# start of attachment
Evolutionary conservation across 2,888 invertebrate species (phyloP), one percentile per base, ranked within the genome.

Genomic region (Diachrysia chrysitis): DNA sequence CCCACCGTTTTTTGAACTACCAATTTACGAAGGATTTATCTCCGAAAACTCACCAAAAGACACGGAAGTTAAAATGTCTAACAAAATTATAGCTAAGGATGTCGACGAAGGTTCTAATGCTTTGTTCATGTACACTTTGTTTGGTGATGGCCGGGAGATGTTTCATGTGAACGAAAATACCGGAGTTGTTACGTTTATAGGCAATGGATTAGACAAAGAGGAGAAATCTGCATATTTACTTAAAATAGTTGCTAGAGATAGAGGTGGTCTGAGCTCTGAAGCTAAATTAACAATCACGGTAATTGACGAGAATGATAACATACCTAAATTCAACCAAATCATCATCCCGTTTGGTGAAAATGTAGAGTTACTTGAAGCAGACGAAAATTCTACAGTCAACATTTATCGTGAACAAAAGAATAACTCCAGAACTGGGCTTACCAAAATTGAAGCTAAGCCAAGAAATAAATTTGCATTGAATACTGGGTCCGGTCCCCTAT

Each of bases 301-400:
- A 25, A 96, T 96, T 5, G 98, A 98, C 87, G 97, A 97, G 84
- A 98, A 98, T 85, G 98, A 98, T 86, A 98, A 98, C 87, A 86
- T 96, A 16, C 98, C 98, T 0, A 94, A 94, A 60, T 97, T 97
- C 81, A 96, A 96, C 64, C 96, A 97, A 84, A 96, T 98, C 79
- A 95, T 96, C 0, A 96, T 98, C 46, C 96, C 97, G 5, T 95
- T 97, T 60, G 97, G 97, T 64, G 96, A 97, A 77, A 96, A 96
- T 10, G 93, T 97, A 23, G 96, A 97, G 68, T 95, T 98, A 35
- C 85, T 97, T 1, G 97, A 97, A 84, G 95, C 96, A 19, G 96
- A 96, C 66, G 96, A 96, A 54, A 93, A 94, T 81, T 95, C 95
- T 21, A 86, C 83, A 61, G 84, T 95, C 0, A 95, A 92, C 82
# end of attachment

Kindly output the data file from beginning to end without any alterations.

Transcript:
Evolutionary conservation across 2,888 invertebrate species (phyloP), one percentile per base, ranked within the genome.

Genomic region (Diachrysia chrysitis): DNA sequence CCCACCGTTTTTTGAACTACCAATTTACGAAGGATTTATCTCCGAAAACTCACCAAAAGACACGGAAGTTAAAATGTCTAACAAAATTATAGCTAAGGATGTCGACGAAGGTTCTAATGCTTTGTTCATGTACACTTTGTTTGGTGATGGCCGGGAGATGTTTCATGTGAACGAAAATACCGGAGTTGTTACGTTTATAGGCAATGGATTAGACAAAGAGGAGAAATCTGCATATTTACTTAAAATAGTTGCTAGAGATAGAGGTGGTCTGAGCTCTGAAGCTAAATTAACAATCACGGTAATTGACGAGAATGATAACATACCTAAATTCAACCAAATCATCATCCCGTTTGGTGAAAATGTAGAGTTACTTGAAGCAGACGAAAATTCTACAGTCAACATTTATCGTGAACAAAAGAATAACTCCAGAACTGGGCTTACCAAAATTGAAGCTAAGCCAAGAAATAAATTTGCATTGAATACTGGGTCCGGTCCCCTAT

Each of bases 301-400:
- A 25, A 96, T 96, T 5, G 98, A 98, C 87, G 97, A 97, G 84
- A 98, A 98, T 85, G 98, A 98, T 86, A 98, A 98, C 87, A 86
- T 96, A 16, C 98, C 98, T 0, A 94, A 94, A 60, T 97, T 97
- C 81, A 96, A 96, C 64, C 96, A 97, A 84, A 96, T 98, C 79
- A 95, T 96, C 0, A 96, T 98, C 46, C 96, C 97, G 5, T 95
- T 97, T 60, G 97, G 97, T 64, G 96, A 97, A 77, A 96, A 96
- T 10, G 93, T 97, A 23, G 96, A 97, G 68, T 95, T 98, A 35
- C 85, T 97, T 1, G 97, A 97, A 84, G 95, C 96, A 19, G 96
- A 96, C 66, G 96, A 96, A 54, A 93, A 94, T 81, T 95, C 95
- T 21, A 86, C 83, A 61, G 84, T 95, C 0, A 95, A 92, C 82